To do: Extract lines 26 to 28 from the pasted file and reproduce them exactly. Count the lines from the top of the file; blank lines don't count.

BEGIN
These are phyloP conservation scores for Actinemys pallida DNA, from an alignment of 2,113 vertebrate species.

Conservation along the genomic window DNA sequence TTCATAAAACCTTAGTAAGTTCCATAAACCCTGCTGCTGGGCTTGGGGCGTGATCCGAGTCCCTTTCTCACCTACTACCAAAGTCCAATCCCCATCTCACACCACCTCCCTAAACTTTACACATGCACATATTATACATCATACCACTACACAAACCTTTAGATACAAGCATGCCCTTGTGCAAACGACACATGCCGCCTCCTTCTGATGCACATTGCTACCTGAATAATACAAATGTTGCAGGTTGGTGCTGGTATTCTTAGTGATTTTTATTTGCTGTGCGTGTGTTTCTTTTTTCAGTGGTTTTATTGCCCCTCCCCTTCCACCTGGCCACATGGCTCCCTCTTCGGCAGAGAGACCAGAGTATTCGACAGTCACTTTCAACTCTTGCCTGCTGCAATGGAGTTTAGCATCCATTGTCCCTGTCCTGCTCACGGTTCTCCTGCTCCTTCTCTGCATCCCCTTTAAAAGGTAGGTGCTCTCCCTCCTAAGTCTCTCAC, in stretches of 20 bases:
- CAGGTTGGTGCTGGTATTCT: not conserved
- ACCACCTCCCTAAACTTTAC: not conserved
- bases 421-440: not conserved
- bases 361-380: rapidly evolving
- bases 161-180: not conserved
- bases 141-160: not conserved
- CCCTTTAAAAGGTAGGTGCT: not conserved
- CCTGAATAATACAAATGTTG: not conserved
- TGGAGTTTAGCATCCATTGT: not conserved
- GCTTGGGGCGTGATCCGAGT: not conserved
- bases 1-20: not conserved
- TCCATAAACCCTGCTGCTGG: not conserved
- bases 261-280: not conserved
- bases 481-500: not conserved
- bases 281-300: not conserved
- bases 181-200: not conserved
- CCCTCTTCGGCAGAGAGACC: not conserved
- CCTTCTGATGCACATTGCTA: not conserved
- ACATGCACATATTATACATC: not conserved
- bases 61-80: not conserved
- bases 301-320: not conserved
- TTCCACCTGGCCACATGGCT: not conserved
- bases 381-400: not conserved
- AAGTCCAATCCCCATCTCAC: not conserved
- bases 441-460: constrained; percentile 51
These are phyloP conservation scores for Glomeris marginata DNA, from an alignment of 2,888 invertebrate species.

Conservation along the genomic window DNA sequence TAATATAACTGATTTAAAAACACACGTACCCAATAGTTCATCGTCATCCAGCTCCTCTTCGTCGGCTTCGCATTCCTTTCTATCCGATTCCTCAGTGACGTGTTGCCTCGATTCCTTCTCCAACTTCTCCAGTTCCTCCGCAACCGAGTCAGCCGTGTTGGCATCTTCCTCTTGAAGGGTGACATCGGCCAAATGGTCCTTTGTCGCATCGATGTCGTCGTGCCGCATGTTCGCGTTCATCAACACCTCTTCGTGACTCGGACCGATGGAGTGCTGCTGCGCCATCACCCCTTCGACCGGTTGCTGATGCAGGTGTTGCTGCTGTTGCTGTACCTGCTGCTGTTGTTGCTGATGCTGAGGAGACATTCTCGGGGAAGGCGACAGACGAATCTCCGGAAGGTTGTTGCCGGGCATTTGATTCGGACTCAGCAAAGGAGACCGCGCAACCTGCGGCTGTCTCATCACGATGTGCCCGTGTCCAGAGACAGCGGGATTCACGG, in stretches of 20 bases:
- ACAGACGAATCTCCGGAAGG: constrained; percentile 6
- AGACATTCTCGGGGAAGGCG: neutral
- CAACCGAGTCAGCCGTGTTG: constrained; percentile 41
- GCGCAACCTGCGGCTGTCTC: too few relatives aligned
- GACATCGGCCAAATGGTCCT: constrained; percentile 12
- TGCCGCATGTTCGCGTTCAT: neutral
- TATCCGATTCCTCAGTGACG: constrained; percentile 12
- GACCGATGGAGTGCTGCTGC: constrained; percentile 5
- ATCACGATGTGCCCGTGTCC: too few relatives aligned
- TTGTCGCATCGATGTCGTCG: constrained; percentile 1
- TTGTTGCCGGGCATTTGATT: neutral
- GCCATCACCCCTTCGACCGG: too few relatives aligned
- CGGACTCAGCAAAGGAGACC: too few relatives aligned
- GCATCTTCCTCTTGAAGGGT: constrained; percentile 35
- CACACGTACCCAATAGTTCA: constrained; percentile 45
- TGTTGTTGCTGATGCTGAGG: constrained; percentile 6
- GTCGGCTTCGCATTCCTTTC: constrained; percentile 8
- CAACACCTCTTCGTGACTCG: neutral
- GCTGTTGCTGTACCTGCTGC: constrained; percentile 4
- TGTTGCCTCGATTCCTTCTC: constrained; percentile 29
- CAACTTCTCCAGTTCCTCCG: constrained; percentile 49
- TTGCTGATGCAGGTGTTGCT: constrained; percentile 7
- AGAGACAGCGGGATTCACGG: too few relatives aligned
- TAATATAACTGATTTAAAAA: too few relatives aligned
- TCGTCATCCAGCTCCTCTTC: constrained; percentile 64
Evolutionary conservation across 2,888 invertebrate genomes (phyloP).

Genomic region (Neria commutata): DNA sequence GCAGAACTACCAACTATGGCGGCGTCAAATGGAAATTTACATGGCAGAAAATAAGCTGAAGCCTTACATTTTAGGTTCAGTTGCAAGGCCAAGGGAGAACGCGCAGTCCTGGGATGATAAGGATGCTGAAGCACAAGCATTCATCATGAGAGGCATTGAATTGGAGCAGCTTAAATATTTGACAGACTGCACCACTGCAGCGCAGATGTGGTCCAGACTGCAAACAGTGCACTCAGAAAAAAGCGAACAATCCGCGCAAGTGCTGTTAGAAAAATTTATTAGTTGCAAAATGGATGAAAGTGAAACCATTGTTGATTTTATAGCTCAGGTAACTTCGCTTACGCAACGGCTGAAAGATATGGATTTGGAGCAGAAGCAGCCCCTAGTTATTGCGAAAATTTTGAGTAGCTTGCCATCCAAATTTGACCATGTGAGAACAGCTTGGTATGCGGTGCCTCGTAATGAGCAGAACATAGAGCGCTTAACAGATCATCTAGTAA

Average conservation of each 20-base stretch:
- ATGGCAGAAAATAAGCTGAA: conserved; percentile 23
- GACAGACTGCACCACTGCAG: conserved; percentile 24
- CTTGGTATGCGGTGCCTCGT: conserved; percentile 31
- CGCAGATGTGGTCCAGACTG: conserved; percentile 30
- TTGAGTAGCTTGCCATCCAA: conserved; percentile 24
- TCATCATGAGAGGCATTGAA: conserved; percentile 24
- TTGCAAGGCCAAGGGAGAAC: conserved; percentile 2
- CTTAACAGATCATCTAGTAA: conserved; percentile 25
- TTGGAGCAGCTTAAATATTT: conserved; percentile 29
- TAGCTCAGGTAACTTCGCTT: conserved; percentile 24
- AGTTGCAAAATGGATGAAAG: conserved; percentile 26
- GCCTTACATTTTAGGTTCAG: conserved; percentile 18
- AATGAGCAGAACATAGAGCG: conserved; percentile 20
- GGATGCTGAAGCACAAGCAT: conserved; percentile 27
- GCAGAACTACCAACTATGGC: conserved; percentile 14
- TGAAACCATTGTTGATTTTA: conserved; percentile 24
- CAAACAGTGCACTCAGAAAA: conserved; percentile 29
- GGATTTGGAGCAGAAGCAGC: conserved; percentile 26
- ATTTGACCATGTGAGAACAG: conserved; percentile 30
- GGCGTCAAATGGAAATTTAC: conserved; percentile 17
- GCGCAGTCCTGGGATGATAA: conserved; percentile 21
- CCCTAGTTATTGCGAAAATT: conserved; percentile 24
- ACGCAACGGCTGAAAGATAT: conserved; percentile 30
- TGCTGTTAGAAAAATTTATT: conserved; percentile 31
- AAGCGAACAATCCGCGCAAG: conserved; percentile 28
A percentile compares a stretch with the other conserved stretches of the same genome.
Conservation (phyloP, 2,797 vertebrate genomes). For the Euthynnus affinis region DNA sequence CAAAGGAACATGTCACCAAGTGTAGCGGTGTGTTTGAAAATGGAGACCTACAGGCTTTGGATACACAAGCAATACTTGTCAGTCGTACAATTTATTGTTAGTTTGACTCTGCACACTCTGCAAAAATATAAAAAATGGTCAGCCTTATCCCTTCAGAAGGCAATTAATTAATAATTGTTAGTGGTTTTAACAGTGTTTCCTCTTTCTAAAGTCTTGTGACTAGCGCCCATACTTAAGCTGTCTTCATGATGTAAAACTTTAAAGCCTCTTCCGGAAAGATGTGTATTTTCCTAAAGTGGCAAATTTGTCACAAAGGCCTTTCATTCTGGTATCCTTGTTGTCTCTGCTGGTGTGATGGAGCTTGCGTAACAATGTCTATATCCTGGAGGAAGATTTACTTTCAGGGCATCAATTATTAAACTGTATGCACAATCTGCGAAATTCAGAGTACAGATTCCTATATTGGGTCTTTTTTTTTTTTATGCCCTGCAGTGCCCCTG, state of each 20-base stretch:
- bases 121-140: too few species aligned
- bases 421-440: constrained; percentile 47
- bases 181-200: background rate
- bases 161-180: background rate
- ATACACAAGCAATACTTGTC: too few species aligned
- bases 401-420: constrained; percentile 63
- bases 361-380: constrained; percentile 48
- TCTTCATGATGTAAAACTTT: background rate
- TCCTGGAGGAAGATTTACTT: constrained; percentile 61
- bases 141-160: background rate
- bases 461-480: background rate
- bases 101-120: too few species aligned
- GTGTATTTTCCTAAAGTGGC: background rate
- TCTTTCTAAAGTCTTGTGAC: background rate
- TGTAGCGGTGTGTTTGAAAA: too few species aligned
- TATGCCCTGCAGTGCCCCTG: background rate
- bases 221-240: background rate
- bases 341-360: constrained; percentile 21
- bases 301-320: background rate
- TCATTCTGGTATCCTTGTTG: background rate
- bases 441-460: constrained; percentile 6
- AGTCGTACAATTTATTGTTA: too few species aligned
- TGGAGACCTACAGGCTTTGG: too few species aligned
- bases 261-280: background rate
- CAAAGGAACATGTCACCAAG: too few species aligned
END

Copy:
- AAGTCCAATCCCCATCTCAC: not conserved
- bases 441-460: constrained; percentile 51
These are phyloP conservation scores for Glomeris marginata DNA, from an alignment of 2,888 invertebrate species.